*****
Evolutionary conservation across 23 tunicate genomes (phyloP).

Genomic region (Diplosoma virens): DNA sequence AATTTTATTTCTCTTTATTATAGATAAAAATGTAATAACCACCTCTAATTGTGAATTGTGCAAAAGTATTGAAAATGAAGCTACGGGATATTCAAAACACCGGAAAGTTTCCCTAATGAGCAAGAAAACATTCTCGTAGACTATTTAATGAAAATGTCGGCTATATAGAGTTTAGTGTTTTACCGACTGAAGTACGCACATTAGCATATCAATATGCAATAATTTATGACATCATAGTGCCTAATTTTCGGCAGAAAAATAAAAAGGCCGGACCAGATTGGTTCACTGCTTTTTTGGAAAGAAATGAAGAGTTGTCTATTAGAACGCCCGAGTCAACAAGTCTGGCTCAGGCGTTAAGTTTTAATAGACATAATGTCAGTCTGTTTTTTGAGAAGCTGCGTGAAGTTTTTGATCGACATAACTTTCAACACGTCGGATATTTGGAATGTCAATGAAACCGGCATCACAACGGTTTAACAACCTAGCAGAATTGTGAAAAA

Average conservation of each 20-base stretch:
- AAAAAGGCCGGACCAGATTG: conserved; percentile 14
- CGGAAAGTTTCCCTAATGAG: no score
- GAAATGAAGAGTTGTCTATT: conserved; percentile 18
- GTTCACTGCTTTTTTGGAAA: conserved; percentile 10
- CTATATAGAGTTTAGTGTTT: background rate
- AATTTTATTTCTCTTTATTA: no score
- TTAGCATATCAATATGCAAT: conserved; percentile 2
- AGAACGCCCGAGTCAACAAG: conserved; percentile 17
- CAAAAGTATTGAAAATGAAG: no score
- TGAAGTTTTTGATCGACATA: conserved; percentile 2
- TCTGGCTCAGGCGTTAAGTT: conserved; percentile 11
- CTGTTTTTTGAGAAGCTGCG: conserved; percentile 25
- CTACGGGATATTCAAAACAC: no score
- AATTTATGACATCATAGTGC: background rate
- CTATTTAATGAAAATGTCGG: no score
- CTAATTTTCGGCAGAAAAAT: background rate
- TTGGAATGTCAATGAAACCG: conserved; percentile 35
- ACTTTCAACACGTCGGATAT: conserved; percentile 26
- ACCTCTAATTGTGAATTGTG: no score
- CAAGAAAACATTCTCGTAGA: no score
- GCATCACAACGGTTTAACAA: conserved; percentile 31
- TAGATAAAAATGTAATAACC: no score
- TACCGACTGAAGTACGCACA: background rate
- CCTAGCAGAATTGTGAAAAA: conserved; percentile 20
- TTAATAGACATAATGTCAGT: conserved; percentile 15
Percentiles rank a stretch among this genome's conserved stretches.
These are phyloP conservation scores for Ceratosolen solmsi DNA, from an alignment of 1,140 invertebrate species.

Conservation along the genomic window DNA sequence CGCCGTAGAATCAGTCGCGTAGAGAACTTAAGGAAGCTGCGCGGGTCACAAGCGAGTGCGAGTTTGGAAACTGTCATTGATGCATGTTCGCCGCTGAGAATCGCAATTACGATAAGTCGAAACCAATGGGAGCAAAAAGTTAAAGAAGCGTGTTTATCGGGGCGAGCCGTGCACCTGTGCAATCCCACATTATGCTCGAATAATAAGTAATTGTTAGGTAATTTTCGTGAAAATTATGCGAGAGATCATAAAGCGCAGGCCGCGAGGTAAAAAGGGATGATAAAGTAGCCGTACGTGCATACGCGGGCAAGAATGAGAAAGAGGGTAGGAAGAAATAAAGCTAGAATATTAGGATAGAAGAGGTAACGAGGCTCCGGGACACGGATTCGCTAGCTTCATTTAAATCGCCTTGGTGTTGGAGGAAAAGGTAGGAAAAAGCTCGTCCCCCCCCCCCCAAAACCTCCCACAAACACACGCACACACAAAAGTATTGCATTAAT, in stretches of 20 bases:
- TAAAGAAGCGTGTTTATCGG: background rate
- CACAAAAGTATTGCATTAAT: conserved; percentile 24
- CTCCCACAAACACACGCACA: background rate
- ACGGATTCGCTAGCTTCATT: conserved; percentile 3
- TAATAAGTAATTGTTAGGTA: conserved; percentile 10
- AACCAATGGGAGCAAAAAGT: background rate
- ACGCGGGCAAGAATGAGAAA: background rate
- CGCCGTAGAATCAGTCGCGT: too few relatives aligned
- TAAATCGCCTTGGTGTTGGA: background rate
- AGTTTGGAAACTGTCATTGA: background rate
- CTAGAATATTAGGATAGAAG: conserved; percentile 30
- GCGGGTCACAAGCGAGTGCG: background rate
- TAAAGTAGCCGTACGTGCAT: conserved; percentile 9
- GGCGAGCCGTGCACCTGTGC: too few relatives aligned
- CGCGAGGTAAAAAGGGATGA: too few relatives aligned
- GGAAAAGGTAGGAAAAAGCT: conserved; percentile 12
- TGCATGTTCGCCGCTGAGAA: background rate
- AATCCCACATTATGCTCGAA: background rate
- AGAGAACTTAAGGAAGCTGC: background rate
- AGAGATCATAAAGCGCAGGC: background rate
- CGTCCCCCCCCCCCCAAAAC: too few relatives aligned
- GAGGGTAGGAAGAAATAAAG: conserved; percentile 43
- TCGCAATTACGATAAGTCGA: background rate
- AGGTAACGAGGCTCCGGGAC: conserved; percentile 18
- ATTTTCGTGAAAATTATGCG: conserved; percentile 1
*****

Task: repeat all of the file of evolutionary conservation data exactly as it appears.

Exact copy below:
Evolutionary conservation across 23 tunicate genomes (phyloP).

Genomic region (Diplosoma virens): DNA sequence AATTTTATTTCTCTTTATTATAGATAAAAATGTAATAACCACCTCTAATTGTGAATTGTGCAAAAGTATTGAAAATGAAGCTACGGGATATTCAAAACACCGGAAAGTTTCCCTAATGAGCAAGAAAACATTCTCGTAGACTATTTAATGAAAATGTCGGCTATATAGAGTTTAGTGTTTTACCGACTGAAGTACGCACATTAGCATATCAATATGCAATAATTTATGACATCATAGTGCCTAATTTTCGGCAGAAAAATAAAAAGGCCGGACCAGATTGGTTCACTGCTTTTTTGGAAAGAAATGAAGAGTTGTCTATTAGAACGCCCGAGTCAACAAGTCTGGCTCAGGCGTTAAGTTTTAATAGACATAATGTCAGTCTGTTTTTTGAGAAGCTGCGTGAAGTTTTTGATCGACATAACTTTCAACACGTCGGATATTTGGAATGTCAATGAAACCGGCATCACAACGGTTTAACAACCTAGCAGAATTGTGAAAAA

Average conservation of each 20-base stretch:
- AAAAAGGCCGGACCAGATTG: conserved; percentile 14
- CGGAAAGTTTCCCTAATGAG: no score
- GAAATGAAGAGTTGTCTATT: conserved; percentile 18
- GTTCACTGCTTTTTTGGAAA: conserved; percentile 10
- CTATATAGAGTTTAGTGTTT: background rate
- AATTTTATTTCTCTTTATTA: no score
- TTAGCATATCAATATGCAAT: conserved; percentile 2
- AGAACGCCCGAGTCAACAAG: conserved; percentile 17
- CAAAAGTATTGAAAATGAAG: no score
- TGAAGTTTTTGATCGACATA: conserved; percentile 2
- TCTGGCTCAGGCGTTAAGTT: conserved; percentile 11
- CTGTTTTTTGAGAAGCTGCG: conserved; percentile 25
- CTACGGGATATTCAAAACAC: no score
- AATTTATGACATCATAGTGC: background rate
- CTATTTAATGAAAATGTCGG: no score
- CTAATTTTCGGCAGAAAAAT: background rate
- TTGGAATGTCAATGAAACCG: conserved; percentile 35
- ACTTTCAACACGTCGGATAT: conserved; percentile 26
- ACCTCTAATTGTGAATTGTG: no score
- CAAGAAAACATTCTCGTAGA: no score
- GCATCACAACGGTTTAACAA: conserved; percentile 31
- TAGATAAAAATGTAATAACC: no score
- TACCGACTGAAGTACGCACA: background rate
- CCTAGCAGAATTGTGAAAAA: conserved; percentile 20
- TTAATAGACATAATGTCAGT: conserved; percentile 15
Percentiles rank a stretch among this genome's conserved stretches.
These are phyloP conservation scores for Ceratosolen solmsi DNA, from an alignment of 1,140 invertebrate species.

Conservation along the genomic window DNA sequence CGCCGTAGAATCAGTCGCGTAGAGAACTTAAGGAAGCTGCGCGGGTCACAAGCGAGTGCGAGTTTGGAAACTGTCATTGATGCATGTTCGCCGCTGAGAATCGCAATTACGATAAGTCGAAACCAATGGGAGCAAAAAGTTAAAGAAGCGTGTTTATCGGGGCGAGCCGTGCACCTGTGCAATCCCACATTATGCTCGAATAATAAGTAATTGTTAGGTAATTTTCGTGAAAATTATGCGAGAGATCATAAAGCGCAGGCCGCGAGGTAAAAAGGGATGATAAAGTAGCCGTACGTGCATACGCGGGCAAGAATGAGAAAGAGGGTAGGAAGAAATAAAGCTAGAATATTAGGATAGAAGAGGTAACGAGGCTCCGGGACACGGATTCGCTAGCTTCATTTAAATCGCCTTGGTGTTGGAGGAAAAGGTAGGAAAAAGCTCGTCCCCCCCCCCCCAAAACCTCCCACAAACACACGCACACACAAAAGTATTGCATTAAT, in stretches of 20 bases:
- TAAAGAAGCGTGTTTATCGG: background rate
- CACAAAAGTATTGCATTAAT: conserved; percentile 24
- CTCCCACAAACACACGCACA: background rate
- ACGGATTCGCTAGCTTCATT: conserved; percentile 3
- TAATAAGTAATTGTTAGGTA: conserved; percentile 10
- AACCAATGGGAGCAAAAAGT: background rate
- ACGCGGGCAAGAATGAGAAA: background rate
- CGCCGTAGAATCAGTCGCGT: too few relatives aligned
- TAAATCGCCTTGGTGTTGGA: background rate
- AGTTTGGAAACTGTCATTGA: background rate
- CTAGAATATTAGGATAGAAG: conserved; percentile 30
- GCGGGTCACAAGCGAGTGCG: background rate
- TAAAGTAGCCGTACGTGCAT: conserved; percentile 9
- GGCGAGCCGTGCACCTGTGC: too few relatives aligned
- CGCGAGGTAAAAAGGGATGA: too few relatives aligned
- GGAAAAGGTAGGAAAAAGCT: conserved; percentile 12
- TGCATGTTCGCCGCTGAGAA: background rate
- AATCCCACATTATGCTCGAA: background rate
- AGAGAACTTAAGGAAGCTGC: background rate
- AGAGATCATAAAGCGCAGGC: background rate
- CGTCCCCCCCCCCCCAAAAC: too few relatives aligned
- GAGGGTAGGAAGAAATAAAG: conserved; percentile 43
- TCGCAATTACGATAAGTCGA: background rate
- AGGTAACGAGGCTCCGGGAC: conserved; percentile 18
- ATTTTCGTGAAAATTATGCG: conserved; percentile 1